Background: A small percentage of patients with alopecia areata have connective diseases such as systemic lupus erythematosus, discoid lupus erythematosus, rheumatoid arthritis, and scleroderma. Lupus erythematosus is associated with a number of different types of alopecia, but the incidence of alopecia areata in lupus erythematosus has not been examined.
Observations: Of our cohort of 39 patients with lupus erythematosus, alopecia areata developed in 10% (four patients), in contrast to 0.42% of general dermatologic patients. Biopsy specimens of alopecia areata lesions in each of our patients showed continuous granular deposition of IgG at the dermoepidermal junction, a finding usually found in only a minority of alopecia areata cases. Intralesional injections of corticosteroids were effective treatment.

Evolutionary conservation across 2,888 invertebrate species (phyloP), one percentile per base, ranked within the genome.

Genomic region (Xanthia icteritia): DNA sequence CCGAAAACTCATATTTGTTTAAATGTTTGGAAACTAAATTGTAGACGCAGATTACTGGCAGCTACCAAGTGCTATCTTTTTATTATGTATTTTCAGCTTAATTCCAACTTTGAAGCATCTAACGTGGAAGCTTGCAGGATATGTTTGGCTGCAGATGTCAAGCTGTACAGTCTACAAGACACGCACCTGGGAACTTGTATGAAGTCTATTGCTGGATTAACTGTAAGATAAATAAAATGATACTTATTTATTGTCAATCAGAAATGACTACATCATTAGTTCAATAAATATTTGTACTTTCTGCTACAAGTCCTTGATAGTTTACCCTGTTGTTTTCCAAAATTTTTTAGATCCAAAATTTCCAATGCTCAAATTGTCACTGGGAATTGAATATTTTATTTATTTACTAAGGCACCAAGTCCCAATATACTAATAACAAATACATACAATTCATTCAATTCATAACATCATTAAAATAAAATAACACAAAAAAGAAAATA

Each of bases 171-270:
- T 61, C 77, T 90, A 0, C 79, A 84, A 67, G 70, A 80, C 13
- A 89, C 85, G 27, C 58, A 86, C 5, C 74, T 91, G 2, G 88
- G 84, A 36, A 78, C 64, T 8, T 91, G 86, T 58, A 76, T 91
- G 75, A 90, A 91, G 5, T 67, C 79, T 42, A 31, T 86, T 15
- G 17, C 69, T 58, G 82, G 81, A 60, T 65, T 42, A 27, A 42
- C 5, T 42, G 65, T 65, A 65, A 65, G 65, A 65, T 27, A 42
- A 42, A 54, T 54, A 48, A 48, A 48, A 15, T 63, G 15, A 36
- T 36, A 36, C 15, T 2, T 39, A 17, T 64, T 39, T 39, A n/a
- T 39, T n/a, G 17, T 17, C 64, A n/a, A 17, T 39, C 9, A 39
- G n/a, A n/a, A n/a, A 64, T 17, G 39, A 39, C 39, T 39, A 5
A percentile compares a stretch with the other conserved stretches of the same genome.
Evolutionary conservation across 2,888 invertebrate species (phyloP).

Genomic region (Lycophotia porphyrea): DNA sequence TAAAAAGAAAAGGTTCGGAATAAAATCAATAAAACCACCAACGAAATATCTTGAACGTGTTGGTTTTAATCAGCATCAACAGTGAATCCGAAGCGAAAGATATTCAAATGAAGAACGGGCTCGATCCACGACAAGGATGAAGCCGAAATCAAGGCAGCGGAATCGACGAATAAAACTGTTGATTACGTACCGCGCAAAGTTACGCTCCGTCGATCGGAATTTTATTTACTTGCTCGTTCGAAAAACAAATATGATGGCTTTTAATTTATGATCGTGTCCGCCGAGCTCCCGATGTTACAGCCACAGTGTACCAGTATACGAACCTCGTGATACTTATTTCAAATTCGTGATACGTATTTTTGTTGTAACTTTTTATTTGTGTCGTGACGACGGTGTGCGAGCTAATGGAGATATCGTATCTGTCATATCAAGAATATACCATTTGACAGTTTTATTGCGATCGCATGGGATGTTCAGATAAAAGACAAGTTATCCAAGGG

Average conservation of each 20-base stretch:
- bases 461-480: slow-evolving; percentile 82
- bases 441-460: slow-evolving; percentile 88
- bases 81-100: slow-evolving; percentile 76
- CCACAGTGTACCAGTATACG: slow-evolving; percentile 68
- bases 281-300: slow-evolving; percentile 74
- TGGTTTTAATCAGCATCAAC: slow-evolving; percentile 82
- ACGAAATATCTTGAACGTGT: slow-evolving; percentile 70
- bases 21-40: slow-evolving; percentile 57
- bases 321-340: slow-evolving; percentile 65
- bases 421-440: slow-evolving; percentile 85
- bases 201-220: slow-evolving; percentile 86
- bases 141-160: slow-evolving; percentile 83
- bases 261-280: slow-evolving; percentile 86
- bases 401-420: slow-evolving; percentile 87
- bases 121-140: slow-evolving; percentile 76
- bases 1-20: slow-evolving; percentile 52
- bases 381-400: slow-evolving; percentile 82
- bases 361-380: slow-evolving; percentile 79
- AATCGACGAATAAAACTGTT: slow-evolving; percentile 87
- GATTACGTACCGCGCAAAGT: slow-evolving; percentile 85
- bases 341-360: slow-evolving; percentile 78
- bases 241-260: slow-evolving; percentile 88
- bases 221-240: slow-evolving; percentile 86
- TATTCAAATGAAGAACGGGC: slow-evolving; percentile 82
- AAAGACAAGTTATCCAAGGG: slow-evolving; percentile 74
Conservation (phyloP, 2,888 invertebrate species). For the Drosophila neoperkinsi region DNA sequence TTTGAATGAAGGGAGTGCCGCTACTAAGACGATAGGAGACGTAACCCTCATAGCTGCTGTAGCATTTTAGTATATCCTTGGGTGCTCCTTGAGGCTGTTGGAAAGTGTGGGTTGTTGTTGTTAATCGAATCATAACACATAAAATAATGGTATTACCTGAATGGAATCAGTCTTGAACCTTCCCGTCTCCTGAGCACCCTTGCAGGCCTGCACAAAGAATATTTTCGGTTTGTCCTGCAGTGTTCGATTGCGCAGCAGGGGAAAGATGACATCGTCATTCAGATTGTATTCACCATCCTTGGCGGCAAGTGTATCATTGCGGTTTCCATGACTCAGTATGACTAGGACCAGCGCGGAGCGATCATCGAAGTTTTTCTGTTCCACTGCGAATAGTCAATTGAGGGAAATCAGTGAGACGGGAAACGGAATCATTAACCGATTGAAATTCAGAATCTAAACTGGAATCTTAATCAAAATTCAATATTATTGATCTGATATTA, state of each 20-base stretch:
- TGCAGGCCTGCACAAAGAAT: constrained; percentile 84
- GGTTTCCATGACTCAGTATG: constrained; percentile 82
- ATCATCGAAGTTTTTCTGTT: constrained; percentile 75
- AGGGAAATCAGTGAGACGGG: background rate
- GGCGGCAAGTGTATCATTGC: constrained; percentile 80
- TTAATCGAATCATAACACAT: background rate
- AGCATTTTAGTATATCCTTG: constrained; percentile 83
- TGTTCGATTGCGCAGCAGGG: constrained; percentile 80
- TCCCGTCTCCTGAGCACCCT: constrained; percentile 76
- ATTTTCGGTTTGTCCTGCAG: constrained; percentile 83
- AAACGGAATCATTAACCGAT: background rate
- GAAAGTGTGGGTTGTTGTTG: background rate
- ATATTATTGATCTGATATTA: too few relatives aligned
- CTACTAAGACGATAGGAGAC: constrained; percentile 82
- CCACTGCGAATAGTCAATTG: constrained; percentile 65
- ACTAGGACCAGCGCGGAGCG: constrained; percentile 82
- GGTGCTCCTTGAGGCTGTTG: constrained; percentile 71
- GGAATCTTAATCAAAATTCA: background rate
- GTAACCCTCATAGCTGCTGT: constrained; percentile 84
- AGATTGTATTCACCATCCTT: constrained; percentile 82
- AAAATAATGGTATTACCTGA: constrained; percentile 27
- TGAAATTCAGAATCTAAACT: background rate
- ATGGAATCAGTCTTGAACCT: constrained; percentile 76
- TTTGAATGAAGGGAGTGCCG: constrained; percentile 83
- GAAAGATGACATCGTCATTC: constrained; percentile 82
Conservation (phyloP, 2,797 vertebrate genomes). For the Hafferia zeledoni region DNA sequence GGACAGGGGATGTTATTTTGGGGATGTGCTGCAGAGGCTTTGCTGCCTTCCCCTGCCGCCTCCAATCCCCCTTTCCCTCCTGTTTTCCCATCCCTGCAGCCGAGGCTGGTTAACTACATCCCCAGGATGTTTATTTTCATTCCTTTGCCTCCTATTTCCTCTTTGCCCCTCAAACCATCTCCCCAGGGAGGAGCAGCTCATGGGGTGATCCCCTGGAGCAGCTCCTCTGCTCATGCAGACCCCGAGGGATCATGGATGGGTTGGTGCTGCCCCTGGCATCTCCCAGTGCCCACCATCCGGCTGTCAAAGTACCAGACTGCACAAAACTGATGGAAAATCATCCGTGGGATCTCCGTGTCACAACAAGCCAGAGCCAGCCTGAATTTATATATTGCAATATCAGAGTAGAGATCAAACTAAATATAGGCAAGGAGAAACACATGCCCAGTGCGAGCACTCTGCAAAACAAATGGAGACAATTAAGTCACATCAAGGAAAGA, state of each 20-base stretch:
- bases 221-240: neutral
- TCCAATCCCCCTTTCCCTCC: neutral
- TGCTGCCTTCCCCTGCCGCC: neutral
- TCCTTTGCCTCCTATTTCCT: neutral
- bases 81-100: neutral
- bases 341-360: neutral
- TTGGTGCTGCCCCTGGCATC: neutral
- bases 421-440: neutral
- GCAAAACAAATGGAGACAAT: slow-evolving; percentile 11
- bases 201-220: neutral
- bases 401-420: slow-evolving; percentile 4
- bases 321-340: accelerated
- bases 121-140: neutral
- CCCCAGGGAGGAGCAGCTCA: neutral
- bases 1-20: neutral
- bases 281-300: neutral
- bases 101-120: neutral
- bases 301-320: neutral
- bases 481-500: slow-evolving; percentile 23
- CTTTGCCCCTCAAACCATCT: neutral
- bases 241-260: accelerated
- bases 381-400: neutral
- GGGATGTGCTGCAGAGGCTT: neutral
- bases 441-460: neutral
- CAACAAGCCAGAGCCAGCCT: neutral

Conclusions: The incidence of alopecia areata in patients with lupus erythematosus is increased. Recognition of this form of alopecia allows for specific therapy with intralesional corticosteroids.